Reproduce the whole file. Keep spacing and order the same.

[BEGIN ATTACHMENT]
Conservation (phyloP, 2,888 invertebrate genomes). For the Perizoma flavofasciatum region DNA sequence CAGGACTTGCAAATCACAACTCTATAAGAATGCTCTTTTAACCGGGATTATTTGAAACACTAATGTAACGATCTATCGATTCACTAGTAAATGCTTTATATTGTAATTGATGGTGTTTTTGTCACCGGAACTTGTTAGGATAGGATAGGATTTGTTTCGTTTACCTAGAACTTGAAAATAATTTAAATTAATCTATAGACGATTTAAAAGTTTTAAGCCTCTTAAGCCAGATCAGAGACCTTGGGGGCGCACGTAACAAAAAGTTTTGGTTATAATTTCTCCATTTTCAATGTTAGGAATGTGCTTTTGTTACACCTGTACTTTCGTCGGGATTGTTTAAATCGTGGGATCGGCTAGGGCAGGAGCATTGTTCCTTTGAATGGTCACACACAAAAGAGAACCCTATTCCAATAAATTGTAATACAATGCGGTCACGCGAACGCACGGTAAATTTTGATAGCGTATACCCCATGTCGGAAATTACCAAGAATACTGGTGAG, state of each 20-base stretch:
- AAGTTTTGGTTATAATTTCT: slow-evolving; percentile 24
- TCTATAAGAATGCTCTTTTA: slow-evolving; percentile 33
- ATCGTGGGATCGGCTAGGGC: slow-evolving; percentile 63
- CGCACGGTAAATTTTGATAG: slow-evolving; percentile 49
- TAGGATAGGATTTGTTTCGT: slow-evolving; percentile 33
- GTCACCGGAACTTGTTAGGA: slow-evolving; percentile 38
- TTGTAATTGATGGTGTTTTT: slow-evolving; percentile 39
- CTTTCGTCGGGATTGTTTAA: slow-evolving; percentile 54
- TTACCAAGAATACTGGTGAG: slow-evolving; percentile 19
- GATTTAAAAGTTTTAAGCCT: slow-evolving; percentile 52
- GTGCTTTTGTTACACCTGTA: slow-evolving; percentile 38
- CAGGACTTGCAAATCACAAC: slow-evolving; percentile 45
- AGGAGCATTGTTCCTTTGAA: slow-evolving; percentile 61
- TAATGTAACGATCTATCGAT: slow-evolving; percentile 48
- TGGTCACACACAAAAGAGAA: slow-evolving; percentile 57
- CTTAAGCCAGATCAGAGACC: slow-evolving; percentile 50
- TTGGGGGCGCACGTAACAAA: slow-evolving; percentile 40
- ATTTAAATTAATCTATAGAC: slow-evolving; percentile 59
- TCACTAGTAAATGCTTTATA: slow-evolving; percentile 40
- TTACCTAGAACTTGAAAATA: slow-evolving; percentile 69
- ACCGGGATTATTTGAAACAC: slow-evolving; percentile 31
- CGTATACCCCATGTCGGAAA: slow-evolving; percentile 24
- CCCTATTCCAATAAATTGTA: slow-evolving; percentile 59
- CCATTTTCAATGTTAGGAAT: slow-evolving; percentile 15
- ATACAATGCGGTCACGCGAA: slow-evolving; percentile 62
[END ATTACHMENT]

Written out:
Conservation (phyloP, 2,888 invertebrate genomes). For the Perizoma flavofasciatum region DNA sequence CAGGACTTGCAAATCACAACTCTATAAGAATGCTCTTTTAACCGGGATTATTTGAAACACTAATGTAACGATCTATCGATTCACTAGTAAATGCTTTATATTGTAATTGATGGTGTTTTTGTCACCGGAACTTGTTAGGATAGGATAGGATTTGTTTCGTTTACCTAGAACTTGAAAATAATTTAAATTAATCTATAGACGATTTAAAAGTTTTAAGCCTCTTAAGCCAGATCAGAGACCTTGGGGGCGCACGTAACAAAAAGTTTTGGTTATAATTTCTCCATTTTCAATGTTAGGAATGTGCTTTTGTTACACCTGTACTTTCGTCGGGATTGTTTAAATCGTGGGATCGGCTAGGGCAGGAGCATTGTTCCTTTGAATGGTCACACACAAAAGAGAACCCTATTCCAATAAATTGTAATACAATGCGGTCACGCGAACGCACGGTAAATTTTGATAGCGTATACCCCATGTCGGAAATTACCAAGAATACTGGTGAG, state of each 20-base stretch:
- AAGTTTTGGTTATAATTTCT: slow-evolving; percentile 24
- TCTATAAGAATGCTCTTTTA: slow-evolving; percentile 33
- ATCGTGGGATCGGCTAGGGC: slow-evolving; percentile 63
- CGCACGGTAAATTTTGATAG: slow-evolving; percentile 49
- TAGGATAGGATTTGTTTCGT: slow-evolving; percentile 33
- GTCACCGGAACTTGTTAGGA: slow-evolving; percentile 38
- TTGTAATTGATGGTGTTTTT: slow-evolving; percentile 39
- CTTTCGTCGGGATTGTTTAA: slow-evolving; percentile 54
- TTACCAAGAATACTGGTGAG: slow-evolving; percentile 19
- GATTTAAAAGTTTTAAGCCT: slow-evolving; percentile 52
- GTGCTTTTGTTACACCTGTA: slow-evolving; percentile 38
- CAGGACTTGCAAATCACAAC: slow-evolving; percentile 45
- AGGAGCATTGTTCCTTTGAA: slow-evolving; percentile 61
- TAATGTAACGATCTATCGAT: slow-evolving; percentile 48
- TGGTCACACACAAAAGAGAA: slow-evolving; percentile 57
- CTTAAGCCAGATCAGAGACC: slow-evolving; percentile 50
- TTGGGGGCGCACGTAACAAA: slow-evolving; percentile 40
- ATTTAAATTAATCTATAGAC: slow-evolving; percentile 59
- TCACTAGTAAATGCTTTATA: slow-evolving; percentile 40
- TTACCTAGAACTTGAAAATA: slow-evolving; percentile 69
- ACCGGGATTATTTGAAACAC: slow-evolving; percentile 31
- CGTATACCCCATGTCGGAAA: slow-evolving; percentile 24
- CCCTATTCCAATAAATTGTA: slow-evolving; percentile 59
- CCATTTTCAATGTTAGGAAT: slow-evolving; percentile 15
- ATACAATGCGGTCACGCGAA: slow-evolving; percentile 62